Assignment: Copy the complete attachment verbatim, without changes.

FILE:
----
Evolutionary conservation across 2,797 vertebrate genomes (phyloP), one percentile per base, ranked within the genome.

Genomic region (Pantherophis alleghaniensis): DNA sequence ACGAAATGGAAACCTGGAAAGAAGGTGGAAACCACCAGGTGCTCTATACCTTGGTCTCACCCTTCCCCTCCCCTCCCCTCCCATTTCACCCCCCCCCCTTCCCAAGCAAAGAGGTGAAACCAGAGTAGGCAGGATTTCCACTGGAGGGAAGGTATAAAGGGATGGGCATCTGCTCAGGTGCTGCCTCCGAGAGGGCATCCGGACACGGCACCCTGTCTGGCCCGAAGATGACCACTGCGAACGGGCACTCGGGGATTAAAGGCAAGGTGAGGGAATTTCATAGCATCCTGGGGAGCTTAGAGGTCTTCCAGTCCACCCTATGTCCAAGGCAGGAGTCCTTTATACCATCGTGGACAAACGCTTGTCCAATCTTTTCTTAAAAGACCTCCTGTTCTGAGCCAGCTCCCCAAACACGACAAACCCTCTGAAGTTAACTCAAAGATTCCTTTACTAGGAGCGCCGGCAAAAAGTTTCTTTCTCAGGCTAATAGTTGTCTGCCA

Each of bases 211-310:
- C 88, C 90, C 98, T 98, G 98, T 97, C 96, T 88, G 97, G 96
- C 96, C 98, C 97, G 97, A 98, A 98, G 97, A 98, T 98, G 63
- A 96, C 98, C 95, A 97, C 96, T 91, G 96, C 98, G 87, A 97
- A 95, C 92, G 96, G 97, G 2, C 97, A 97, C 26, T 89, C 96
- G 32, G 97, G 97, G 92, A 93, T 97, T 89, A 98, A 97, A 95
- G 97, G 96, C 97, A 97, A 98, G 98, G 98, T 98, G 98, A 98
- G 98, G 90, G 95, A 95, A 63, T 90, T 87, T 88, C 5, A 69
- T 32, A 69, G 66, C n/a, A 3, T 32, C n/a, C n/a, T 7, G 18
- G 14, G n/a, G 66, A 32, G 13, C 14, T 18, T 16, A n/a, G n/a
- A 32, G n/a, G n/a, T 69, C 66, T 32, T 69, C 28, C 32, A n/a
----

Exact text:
Evolutionary conservation across 2,797 vertebrate genomes (phyloP), one percentile per base, ranked within the genome.

Genomic region (Pantherophis alleghaniensis): DNA sequence ACGAAATGGAAACCTGGAAAGAAGGTGGAAACCACCAGGTGCTCTATACCTTGGTCTCACCCTTCCCCTCCCCTCCCCTCCCATTTCACCCCCCCCCCTTCCCAAGCAAAGAGGTGAAACCAGAGTAGGCAGGATTTCCACTGGAGGGAAGGTATAAAGGGATGGGCATCTGCTCAGGTGCTGCCTCCGAGAGGGCATCCGGACACGGCACCCTGTCTGGCCCGAAGATGACCACTGCGAACGGGCACTCGGGGATTAAAGGCAAGGTGAGGGAATTTCATAGCATCCTGGGGAGCTTAGAGGTCTTCCAGTCCACCCTATGTCCAAGGCAGGAGTCCTTTATACCATCGTGGACAAACGCTTGTCCAATCTTTTCTTAAAAGACCTCCTGTTCTGAGCCAGCTCCCCAAACACGACAAACCCTCTGAAGTTAACTCAAAGATTCCTTTACTAGGAGCGCCGGCAAAAAGTTTCTTTCTCAGGCTAATAGTTGTCTGCCA

Each of bases 211-310:
- C 88, C 90, C 98, T 98, G 98, T 97, C 96, T 88, G 97, G 96
- C 96, C 98, C 97, G 97, A 98, A 98, G 97, A 98, T 98, G 63
- A 96, C 98, C 95, A 97, C 96, T 91, G 96, C 98, G 87, A 97
- A 95, C 92, G 96, G 97, G 2, C 97, A 97, C 26, T 89, C 96
- G 32, G 97, G 97, G 92, A 93, T 97, T 89, A 98, A 97, A 95
- G 97, G 96, C 97, A 97, A 98, G 98, G 98, T 98, G 98, A 98
- G 98, G 90, G 95, A 95, A 63, T 90, T 87, T 88, C 5, A 69
- T 32, A 69, G 66, C n/a, A 3, T 32, C n/a, C n/a, T 7, G 18
- G 14, G n/a, G 66, A 32, G 13, C 14, T 18, T 16, A n/a, G n/a
- A 32, G n/a, G n/a, T 69, C 66, T 32, T 69, C 28, C 32, A n/a